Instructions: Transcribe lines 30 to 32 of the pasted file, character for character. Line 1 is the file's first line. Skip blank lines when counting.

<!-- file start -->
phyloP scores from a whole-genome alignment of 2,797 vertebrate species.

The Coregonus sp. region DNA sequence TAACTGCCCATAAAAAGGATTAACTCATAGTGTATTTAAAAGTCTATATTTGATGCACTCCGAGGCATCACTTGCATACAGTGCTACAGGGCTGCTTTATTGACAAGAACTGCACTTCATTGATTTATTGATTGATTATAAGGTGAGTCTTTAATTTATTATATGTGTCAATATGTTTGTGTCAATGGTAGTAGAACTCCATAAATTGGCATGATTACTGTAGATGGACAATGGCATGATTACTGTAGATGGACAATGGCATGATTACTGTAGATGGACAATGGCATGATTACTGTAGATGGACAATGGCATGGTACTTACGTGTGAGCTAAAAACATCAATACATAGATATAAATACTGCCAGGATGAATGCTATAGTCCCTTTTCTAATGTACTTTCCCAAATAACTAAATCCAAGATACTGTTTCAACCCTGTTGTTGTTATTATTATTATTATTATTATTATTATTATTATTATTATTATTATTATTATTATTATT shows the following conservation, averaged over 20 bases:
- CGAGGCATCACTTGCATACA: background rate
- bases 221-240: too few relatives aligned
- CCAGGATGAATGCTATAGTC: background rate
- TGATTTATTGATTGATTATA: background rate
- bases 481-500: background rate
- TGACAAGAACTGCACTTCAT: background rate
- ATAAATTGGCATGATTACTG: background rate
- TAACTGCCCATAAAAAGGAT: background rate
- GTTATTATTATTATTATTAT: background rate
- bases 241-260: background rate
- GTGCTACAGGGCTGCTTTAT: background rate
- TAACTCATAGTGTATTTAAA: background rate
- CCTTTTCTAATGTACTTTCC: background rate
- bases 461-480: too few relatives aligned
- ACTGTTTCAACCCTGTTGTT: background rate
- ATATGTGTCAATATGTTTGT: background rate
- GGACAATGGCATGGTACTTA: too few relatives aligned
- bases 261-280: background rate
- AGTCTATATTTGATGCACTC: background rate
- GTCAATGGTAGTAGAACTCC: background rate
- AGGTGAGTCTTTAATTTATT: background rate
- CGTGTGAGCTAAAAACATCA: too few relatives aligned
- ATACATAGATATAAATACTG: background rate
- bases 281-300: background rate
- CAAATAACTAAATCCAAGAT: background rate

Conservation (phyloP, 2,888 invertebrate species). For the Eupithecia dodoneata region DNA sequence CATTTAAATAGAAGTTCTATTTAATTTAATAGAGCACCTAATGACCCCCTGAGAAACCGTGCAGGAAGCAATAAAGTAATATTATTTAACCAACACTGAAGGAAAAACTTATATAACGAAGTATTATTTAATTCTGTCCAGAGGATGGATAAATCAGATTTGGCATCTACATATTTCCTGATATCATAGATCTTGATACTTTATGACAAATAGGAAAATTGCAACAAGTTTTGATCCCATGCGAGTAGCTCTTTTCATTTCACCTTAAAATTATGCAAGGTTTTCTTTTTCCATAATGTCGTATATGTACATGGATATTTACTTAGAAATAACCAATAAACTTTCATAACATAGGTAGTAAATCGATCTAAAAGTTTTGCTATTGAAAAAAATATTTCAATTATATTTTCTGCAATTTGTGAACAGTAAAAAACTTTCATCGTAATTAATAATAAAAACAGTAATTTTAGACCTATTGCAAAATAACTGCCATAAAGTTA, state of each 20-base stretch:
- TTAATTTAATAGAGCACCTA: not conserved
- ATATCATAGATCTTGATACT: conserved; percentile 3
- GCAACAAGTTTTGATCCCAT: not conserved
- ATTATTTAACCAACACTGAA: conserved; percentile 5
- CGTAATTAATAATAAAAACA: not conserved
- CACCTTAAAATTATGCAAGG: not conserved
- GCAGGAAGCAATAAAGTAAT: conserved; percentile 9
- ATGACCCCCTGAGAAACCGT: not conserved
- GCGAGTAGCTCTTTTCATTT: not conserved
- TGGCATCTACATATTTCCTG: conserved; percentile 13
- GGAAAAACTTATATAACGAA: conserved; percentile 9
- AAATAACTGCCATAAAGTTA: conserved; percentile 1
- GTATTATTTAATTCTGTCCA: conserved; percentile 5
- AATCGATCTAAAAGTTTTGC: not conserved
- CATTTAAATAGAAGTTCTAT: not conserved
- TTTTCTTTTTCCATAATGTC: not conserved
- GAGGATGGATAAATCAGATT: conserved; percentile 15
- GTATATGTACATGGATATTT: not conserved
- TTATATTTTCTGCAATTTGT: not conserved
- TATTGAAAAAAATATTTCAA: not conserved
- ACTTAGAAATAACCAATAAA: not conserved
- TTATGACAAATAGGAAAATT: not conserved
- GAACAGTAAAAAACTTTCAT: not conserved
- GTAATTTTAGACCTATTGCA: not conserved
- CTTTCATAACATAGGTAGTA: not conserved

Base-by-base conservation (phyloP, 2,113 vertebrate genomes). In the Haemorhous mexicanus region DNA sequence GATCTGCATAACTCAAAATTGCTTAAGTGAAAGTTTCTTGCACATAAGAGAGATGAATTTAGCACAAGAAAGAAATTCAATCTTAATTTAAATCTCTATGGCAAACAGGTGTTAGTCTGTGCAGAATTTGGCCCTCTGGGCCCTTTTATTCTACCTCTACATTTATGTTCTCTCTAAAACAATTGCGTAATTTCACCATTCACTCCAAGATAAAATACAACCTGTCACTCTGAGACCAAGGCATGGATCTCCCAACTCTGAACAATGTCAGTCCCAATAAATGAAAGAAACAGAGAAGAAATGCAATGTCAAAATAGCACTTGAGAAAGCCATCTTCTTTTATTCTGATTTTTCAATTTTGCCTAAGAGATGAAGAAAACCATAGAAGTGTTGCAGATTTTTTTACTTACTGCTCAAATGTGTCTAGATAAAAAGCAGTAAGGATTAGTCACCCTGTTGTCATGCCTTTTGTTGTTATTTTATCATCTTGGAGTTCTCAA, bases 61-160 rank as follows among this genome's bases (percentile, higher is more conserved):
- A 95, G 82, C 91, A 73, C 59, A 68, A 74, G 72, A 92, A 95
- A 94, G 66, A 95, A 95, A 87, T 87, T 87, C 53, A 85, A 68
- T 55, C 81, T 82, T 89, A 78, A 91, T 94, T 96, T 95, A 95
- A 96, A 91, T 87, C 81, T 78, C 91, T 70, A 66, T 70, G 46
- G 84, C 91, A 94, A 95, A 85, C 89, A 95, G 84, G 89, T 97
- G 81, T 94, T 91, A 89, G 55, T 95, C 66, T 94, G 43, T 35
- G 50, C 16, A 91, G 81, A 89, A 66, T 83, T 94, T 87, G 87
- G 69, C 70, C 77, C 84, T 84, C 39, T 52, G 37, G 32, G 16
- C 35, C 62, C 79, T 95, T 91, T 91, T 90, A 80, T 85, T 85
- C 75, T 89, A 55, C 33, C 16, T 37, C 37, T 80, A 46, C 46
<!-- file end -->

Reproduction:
- ATATCATAGATCTTGATACT: conserved; percentile 3
- GCAACAAGTTTTGATCCCAT: not conserved
- ATTATTTAACCAACACTGAA: conserved; percentile 5